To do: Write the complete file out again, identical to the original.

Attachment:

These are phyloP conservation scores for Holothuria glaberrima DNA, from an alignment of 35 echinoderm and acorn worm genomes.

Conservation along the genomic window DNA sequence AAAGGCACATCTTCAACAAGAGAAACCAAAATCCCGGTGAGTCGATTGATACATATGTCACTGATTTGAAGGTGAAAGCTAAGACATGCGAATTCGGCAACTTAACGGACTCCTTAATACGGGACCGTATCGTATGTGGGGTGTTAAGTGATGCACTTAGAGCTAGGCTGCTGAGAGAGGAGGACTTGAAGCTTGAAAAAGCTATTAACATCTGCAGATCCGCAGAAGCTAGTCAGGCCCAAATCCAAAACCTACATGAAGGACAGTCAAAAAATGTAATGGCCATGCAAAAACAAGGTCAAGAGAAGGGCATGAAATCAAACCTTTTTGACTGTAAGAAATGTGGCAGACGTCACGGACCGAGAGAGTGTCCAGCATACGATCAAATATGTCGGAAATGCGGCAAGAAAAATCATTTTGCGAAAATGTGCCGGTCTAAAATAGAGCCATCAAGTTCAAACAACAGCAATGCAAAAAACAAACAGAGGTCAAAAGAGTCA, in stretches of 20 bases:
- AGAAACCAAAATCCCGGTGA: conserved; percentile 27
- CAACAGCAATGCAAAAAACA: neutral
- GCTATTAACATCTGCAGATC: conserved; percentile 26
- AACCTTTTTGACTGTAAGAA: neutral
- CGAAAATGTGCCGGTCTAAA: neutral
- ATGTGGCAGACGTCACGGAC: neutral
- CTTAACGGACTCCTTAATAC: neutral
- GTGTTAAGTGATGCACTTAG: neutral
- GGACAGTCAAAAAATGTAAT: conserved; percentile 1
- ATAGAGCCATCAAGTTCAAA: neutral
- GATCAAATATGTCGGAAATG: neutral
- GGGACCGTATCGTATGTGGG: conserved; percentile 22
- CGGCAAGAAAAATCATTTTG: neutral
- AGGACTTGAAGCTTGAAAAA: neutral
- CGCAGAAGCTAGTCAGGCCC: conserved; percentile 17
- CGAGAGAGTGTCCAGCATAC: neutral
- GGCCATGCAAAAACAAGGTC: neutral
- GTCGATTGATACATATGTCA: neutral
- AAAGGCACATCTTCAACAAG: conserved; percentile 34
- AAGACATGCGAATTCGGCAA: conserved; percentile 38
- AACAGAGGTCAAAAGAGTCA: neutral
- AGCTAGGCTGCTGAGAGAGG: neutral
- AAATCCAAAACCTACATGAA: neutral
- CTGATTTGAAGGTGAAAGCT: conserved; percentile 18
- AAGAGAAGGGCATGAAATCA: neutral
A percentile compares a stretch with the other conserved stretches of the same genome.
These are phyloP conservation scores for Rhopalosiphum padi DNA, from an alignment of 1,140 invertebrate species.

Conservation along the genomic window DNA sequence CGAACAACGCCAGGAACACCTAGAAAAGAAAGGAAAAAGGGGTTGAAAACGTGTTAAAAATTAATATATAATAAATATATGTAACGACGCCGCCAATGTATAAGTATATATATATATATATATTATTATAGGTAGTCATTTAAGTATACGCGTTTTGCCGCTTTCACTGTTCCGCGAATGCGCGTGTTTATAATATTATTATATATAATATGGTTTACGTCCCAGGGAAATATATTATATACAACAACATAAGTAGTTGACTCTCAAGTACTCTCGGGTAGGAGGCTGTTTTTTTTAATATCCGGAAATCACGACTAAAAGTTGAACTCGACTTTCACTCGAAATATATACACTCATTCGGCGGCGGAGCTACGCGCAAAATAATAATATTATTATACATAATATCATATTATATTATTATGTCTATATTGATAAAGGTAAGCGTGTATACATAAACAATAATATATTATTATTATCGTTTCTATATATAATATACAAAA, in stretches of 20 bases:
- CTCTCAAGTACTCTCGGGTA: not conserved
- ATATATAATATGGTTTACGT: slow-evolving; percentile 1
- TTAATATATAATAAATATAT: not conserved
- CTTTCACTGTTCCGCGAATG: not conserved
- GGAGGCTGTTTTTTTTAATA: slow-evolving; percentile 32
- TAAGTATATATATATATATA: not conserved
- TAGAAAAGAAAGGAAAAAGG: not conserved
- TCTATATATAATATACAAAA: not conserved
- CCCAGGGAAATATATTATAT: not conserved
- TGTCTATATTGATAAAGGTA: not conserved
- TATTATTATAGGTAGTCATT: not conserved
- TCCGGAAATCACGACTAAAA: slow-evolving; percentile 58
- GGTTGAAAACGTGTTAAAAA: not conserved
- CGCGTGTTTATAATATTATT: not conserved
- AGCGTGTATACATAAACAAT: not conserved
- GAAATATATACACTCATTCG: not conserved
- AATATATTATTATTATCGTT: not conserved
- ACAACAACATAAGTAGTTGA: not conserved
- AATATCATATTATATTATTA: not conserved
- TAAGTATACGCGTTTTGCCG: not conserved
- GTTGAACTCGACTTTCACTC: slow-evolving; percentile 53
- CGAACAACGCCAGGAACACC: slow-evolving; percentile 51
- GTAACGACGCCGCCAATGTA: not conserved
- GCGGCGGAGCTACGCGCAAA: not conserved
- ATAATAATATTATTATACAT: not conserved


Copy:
These are phyloP conservation scores for Holothuria glaberrima DNA, from an alignment of 35 echinoderm and acorn worm genomes.

Conservation along the genomic window DNA sequence AAAGGCACATCTTCAACAAGAGAAACCAAAATCCCGGTGAGTCGATTGATACATATGTCACTGATTTGAAGGTGAAAGCTAAGACATGCGAATTCGGCAACTTAACGGACTCCTTAATACGGGACCGTATCGTATGTGGGGTGTTAAGTGATGCACTTAGAGCTAGGCTGCTGAGAGAGGAGGACTTGAAGCTTGAAAAAGCTATTAACATCTGCAGATCCGCAGAAGCTAGTCAGGCCCAAATCCAAAACCTACATGAAGGACAGTCAAAAAATGTAATGGCCATGCAAAAACAAGGTCAAGAGAAGGGCATGAAATCAAACCTTTTTGACTGTAAGAAATGTGGCAGACGTCACGGACCGAGAGAGTGTCCAGCATACGATCAAATATGTCGGAAATGCGGCAAGAAAAATCATTTTGCGAAAATGTGCCGGTCTAAAATAGAGCCATCAAGTTCAAACAACAGCAATGCAAAAAACAAACAGAGGTCAAAAGAGTCA, in stretches of 20 bases:
- AGAAACCAAAATCCCGGTGA: conserved; percentile 27
- CAACAGCAATGCAAAAAACA: neutral
- GCTATTAACATCTGCAGATC: conserved; percentile 26
- AACCTTTTTGACTGTAAGAA: neutral
- CGAAAATGTGCCGGTCTAAA: neutral
- ATGTGGCAGACGTCACGGAC: neutral
- CTTAACGGACTCCTTAATAC: neutral
- GTGTTAAGTGATGCACTTAG: neutral
- GGACAGTCAAAAAATGTAAT: conserved; percentile 1
- ATAGAGCCATCAAGTTCAAA: neutral
- GATCAAATATGTCGGAAATG: neutral
- GGGACCGTATCGTATGTGGG: conserved; percentile 22
- CGGCAAGAAAAATCATTTTG: neutral
- AGGACTTGAAGCTTGAAAAA: neutral
- CGCAGAAGCTAGTCAGGCCC: conserved; percentile 17
- CGAGAGAGTGTCCAGCATAC: neutral
- GGCCATGCAAAAACAAGGTC: neutral
- GTCGATTGATACATATGTCA: neutral
- AAAGGCACATCTTCAACAAG: conserved; percentile 34
- AAGACATGCGAATTCGGCAA: conserved; percentile 38
- AACAGAGGTCAAAAGAGTCA: neutral
- AGCTAGGCTGCTGAGAGAGG: neutral
- AAATCCAAAACCTACATGAA: neutral
- CTGATTTGAAGGTGAAAGCT: conserved; percentile 18
- AAGAGAAGGGCATGAAATCA: neutral
A percentile compares a stretch with the other conserved stretches of the same genome.
These are phyloP conservation scores for Rhopalosiphum padi DNA, from an alignment of 1,140 invertebrate species.

Conservation along the genomic window DNA sequence CGAACAACGCCAGGAACACCTAGAAAAGAAAGGAAAAAGGGGTTGAAAACGTGTTAAAAATTAATATATAATAAATATATGTAACGACGCCGCCAATGTATAAGTATATATATATATATATATTATTATAGGTAGTCATTTAAGTATACGCGTTTTGCCGCTTTCACTGTTCCGCGAATGCGCGTGTTTATAATATTATTATATATAATATGGTTTACGTCCCAGGGAAATATATTATATACAACAACATAAGTAGTTGACTCTCAAGTACTCTCGGGTAGGAGGCTGTTTTTTTTAATATCCGGAAATCACGACTAAAAGTTGAACTCGACTTTCACTCGAAATATATACACTCATTCGGCGGCGGAGCTACGCGCAAAATAATAATATTATTATACATAATATCATATTATATTATTATGTCTATATTGATAAAGGTAAGCGTGTATACATAAACAATAATATATTATTATTATCGTTTCTATATATAATATACAAAA, in stretches of 20 bases:
- CTCTCAAGTACTCTCGGGTA: not conserved
- ATATATAATATGGTTTACGT: slow-evolving; percentile 1
- TTAATATATAATAAATATAT: not conserved
- CTTTCACTGTTCCGCGAATG: not conserved
- GGAGGCTGTTTTTTTTAATA: slow-evolving; percentile 32
- TAAGTATATATATATATATA: not conserved
- TAGAAAAGAAAGGAAAAAGG: not conserved
- TCTATATATAATATACAAAA: not conserved
- CCCAGGGAAATATATTATAT: not conserved
- TGTCTATATTGATAAAGGTA: not conserved
- TATTATTATAGGTAGTCATT: not conserved
- TCCGGAAATCACGACTAAAA: slow-evolving; percentile 58
- GGTTGAAAACGTGTTAAAAA: not conserved
- CGCGTGTTTATAATATTATT: not conserved
- AGCGTGTATACATAAACAAT: not conserved
- GAAATATATACACTCATTCG: not conserved
- AATATATTATTATTATCGTT: not conserved
- ACAACAACATAAGTAGTTGA: not conserved
- AATATCATATTATATTATTA: not conserved
- TAAGTATACGCGTTTTGCCG: not conserved
- GTTGAACTCGACTTTCACTC: slow-evolving; percentile 53
- CGAACAACGCCAGGAACACC: slow-evolving; percentile 51
- GTAACGACGCCGCCAATGTA: not conserved
- GCGGCGGAGCTACGCGCAAA: not conserved
- ATAATAATATTATTATACAT: not conserved